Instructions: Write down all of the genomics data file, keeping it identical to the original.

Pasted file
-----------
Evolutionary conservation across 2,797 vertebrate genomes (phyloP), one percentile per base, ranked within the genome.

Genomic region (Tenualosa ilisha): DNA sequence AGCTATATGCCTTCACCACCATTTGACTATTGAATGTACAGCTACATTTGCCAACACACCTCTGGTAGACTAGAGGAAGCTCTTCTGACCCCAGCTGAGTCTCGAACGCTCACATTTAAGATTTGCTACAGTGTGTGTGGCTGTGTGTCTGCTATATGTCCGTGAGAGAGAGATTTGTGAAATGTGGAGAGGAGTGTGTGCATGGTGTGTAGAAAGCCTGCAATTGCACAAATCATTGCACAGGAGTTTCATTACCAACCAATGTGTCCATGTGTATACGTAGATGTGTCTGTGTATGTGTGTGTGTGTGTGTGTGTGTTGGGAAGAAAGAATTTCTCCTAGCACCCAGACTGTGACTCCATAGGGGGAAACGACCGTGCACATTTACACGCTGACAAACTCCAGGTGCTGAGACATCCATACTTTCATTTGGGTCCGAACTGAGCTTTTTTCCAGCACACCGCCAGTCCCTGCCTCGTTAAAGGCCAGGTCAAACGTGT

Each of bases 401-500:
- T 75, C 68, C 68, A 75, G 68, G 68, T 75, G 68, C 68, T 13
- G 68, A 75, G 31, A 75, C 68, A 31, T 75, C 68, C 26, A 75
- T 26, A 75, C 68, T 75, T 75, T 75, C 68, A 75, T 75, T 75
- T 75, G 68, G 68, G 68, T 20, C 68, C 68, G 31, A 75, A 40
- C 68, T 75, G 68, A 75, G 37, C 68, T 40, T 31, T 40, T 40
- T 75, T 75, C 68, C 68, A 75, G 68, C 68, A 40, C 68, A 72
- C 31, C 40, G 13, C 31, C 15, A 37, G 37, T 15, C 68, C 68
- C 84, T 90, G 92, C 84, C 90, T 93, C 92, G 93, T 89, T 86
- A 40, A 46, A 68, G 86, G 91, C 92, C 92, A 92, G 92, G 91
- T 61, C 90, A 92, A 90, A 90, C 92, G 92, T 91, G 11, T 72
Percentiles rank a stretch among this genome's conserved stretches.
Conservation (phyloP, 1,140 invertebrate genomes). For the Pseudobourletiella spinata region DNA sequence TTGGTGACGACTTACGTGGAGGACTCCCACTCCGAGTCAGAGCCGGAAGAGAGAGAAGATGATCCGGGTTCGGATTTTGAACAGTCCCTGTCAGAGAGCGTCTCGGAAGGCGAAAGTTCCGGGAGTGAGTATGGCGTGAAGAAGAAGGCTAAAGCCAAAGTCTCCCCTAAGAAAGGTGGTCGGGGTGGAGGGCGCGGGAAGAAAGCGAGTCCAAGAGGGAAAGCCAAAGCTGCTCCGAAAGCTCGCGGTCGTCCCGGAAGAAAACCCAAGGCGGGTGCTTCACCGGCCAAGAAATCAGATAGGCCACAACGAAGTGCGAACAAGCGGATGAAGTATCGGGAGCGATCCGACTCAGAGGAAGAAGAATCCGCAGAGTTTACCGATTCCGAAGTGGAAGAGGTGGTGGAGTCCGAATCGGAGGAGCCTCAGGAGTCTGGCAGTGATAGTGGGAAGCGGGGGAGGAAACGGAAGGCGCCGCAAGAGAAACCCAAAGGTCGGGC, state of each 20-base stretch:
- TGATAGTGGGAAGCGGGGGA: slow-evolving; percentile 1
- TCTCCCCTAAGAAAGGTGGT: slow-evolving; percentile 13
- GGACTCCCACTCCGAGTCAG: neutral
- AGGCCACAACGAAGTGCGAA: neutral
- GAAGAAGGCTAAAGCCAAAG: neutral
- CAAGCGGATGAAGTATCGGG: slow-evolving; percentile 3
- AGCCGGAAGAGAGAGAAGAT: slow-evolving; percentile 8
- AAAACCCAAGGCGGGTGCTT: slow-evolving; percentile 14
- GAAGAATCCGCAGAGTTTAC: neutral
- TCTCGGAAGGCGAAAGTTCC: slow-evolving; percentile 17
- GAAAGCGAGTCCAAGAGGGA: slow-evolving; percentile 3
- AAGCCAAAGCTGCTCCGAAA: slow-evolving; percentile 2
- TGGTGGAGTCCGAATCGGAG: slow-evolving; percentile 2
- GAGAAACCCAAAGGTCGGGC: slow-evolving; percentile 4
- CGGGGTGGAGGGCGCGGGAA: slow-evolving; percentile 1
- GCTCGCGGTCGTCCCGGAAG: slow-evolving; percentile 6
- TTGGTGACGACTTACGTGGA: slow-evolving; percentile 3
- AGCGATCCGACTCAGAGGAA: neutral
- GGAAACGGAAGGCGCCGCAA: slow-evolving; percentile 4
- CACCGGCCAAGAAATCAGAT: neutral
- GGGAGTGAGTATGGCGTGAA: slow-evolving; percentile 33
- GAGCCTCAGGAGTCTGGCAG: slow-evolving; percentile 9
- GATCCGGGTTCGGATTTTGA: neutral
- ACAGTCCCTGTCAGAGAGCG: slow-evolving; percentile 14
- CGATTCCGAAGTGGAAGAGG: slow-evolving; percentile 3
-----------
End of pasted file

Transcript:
Evolutionary conservation across 2,797 vertebrate genomes (phyloP), one percentile per base, ranked within the genome.

Genomic region (Tenualosa ilisha): DNA sequence AGCTATATGCCTTCACCACCATTTGACTATTGAATGTACAGCTACATTTGCCAACACACCTCTGGTAGACTAGAGGAAGCTCTTCTGACCCCAGCTGAGTCTCGAACGCTCACATTTAAGATTTGCTACAGTGTGTGTGGCTGTGTGTCTGCTATATGTCCGTGAGAGAGAGATTTGTGAAATGTGGAGAGGAGTGTGTGCATGGTGTGTAGAAAGCCTGCAATTGCACAAATCATTGCACAGGAGTTTCATTACCAACCAATGTGTCCATGTGTATACGTAGATGTGTCTGTGTATGTGTGTGTGTGTGTGTGTGTGTTGGGAAGAAAGAATTTCTCCTAGCACCCAGACTGTGACTCCATAGGGGGAAACGACCGTGCACATTTACACGCTGACAAACTCCAGGTGCTGAGACATCCATACTTTCATTTGGGTCCGAACTGAGCTTTTTTCCAGCACACCGCCAGTCCCTGCCTCGTTAAAGGCCAGGTCAAACGTGT

Each of bases 401-500:
- T 75, C 68, C 68, A 75, G 68, G 68, T 75, G 68, C 68, T 13
- G 68, A 75, G 31, A 75, C 68, A 31, T 75, C 68, C 26, A 75
- T 26, A 75, C 68, T 75, T 75, T 75, C 68, A 75, T 75, T 75
- T 75, G 68, G 68, G 68, T 20, C 68, C 68, G 31, A 75, A 40
- C 68, T 75, G 68, A 75, G 37, C 68, T 40, T 31, T 40, T 40
- T 75, T 75, C 68, C 68, A 75, G 68, C 68, A 40, C 68, A 72
- C 31, C 40, G 13, C 31, C 15, A 37, G 37, T 15, C 68, C 68
- C 84, T 90, G 92, C 84, C 90, T 93, C 92, G 93, T 89, T 86
- A 40, A 46, A 68, G 86, G 91, C 92, C 92, A 92, G 92, G 91
- T 61, C 90, A 92, A 90, A 90, C 92, G 92, T 91, G 11, T 72
Percentiles rank a stretch among this genome's conserved stretches.
Conservation (phyloP, 1,140 invertebrate genomes). For the Pseudobourletiella spinata region DNA sequence TTGGTGACGACTTACGTGGAGGACTCCCACTCCGAGTCAGAGCCGGAAGAGAGAGAAGATGATCCGGGTTCGGATTTTGAACAGTCCCTGTCAGAGAGCGTCTCGGAAGGCGAAAGTTCCGGGAGTGAGTATGGCGTGAAGAAGAAGGCTAAAGCCAAAGTCTCCCCTAAGAAAGGTGGTCGGGGTGGAGGGCGCGGGAAGAAAGCGAGTCCAAGAGGGAAAGCCAAAGCTGCTCCGAAAGCTCGCGGTCGTCCCGGAAGAAAACCCAAGGCGGGTGCTTCACCGGCCAAGAAATCAGATAGGCCACAACGAAGTGCGAACAAGCGGATGAAGTATCGGGAGCGATCCGACTCAGAGGAAGAAGAATCCGCAGAGTTTACCGATTCCGAAGTGGAAGAGGTGGTGGAGTCCGAATCGGAGGAGCCTCAGGAGTCTGGCAGTGATAGTGGGAAGCGGGGGAGGAAACGGAAGGCGCCGCAAGAGAAACCCAAAGGTCGGGC, state of each 20-base stretch:
- TGATAGTGGGAAGCGGGGGA: slow-evolving; percentile 1
- TCTCCCCTAAGAAAGGTGGT: slow-evolving; percentile 13
- GGACTCCCACTCCGAGTCAG: neutral
- AGGCCACAACGAAGTGCGAA: neutral
- GAAGAAGGCTAAAGCCAAAG: neutral
- CAAGCGGATGAAGTATCGGG: slow-evolving; percentile 3
- AGCCGGAAGAGAGAGAAGAT: slow-evolving; percentile 8
- AAAACCCAAGGCGGGTGCTT: slow-evolving; percentile 14
- GAAGAATCCGCAGAGTTTAC: neutral
- TCTCGGAAGGCGAAAGTTCC: slow-evolving; percentile 17
- GAAAGCGAGTCCAAGAGGGA: slow-evolving; percentile 3
- AAGCCAAAGCTGCTCCGAAA: slow-evolving; percentile 2
- TGGTGGAGTCCGAATCGGAG: slow-evolving; percentile 2
- GAGAAACCCAAAGGTCGGGC: slow-evolving; percentile 4
- CGGGGTGGAGGGCGCGGGAA: slow-evolving; percentile 1
- GCTCGCGGTCGTCCCGGAAG: slow-evolving; percentile 6
- TTGGTGACGACTTACGTGGA: slow-evolving; percentile 3
- AGCGATCCGACTCAGAGGAA: neutral
- GGAAACGGAAGGCGCCGCAA: slow-evolving; percentile 4
- CACCGGCCAAGAAATCAGAT: neutral
- GGGAGTGAGTATGGCGTGAA: slow-evolving; percentile 33
- GAGCCTCAGGAGTCTGGCAG: slow-evolving; percentile 9
- GATCCGGGTTCGGATTTTGA: neutral
- ACAGTCCCTGTCAGAGAGCG: slow-evolving; percentile 14
- CGATTCCGAAGTGGAAGAGG: slow-evolving; percentile 3